SNP accused of giving private school pupils advantage

Written by Tom Freeman on 29 January 2015 in News

Appeals system widening attainment gap, claims Dugdale

An exam appeals system introduced last year has disadvantaged state school pupils, according to Scottish Labour deputy leader Kezia Dugdale.

Figures obtained by Labour under a freedom of information request show a drop of more than 75 per cent in the number of state school appeals in one year, even taking into account the fall in the number of exams, while appeals from private schools fell at a slower rate.

“The reality is parents of private school pupils can put their hands in their pockets to give their kids a second chance but state school parents can't do the same,” Dugdale said during today’s First Minister’s questions, "kids from the most disadvantaged backgrounds are getting left behind”.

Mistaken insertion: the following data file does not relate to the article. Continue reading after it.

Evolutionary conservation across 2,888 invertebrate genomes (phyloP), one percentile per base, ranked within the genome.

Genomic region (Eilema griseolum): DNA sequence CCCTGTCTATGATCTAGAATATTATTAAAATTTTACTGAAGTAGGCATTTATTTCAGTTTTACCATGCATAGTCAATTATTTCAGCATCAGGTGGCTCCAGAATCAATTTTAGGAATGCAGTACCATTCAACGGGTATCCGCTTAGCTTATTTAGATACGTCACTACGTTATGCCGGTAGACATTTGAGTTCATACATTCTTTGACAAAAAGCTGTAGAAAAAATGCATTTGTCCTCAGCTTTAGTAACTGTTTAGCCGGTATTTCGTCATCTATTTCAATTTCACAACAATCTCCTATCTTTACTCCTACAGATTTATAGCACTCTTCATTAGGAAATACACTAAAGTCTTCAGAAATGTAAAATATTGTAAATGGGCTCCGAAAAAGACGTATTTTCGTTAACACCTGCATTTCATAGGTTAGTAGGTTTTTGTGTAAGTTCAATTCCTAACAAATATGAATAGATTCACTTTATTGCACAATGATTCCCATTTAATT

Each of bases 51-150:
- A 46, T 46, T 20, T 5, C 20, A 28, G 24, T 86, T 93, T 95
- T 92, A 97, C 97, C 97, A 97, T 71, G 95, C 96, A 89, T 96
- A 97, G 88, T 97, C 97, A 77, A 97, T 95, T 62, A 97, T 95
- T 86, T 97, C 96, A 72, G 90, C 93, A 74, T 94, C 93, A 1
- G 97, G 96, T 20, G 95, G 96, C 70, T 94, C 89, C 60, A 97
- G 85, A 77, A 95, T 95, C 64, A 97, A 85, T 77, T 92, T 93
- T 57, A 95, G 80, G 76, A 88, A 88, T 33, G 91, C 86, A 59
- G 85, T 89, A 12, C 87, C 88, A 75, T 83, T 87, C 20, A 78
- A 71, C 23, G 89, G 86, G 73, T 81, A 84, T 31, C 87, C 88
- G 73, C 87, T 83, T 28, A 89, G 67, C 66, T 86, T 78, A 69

First Minister Nicola Sturgeon said standards in schools are improving and more people than ever from deprived communities were attending university, but invited Dugdale to come forward with proposals to improve the system.

Last summer the Scottish Qualifications Authority (SQA) introduced charges for appeals in a shake-up of the system. Costs include £10 to check if marks have been added up correctly and £39.75 for a full review of marking. While there is no charge if the appeal is successful, invoices are issued to schools if it is unsuccessful.

At private schools parents can choose to pay for the appeals even if a teacher advises against it, while the squeeze on local authority budgets means there are fears state schools will be discouraged to appeal. 

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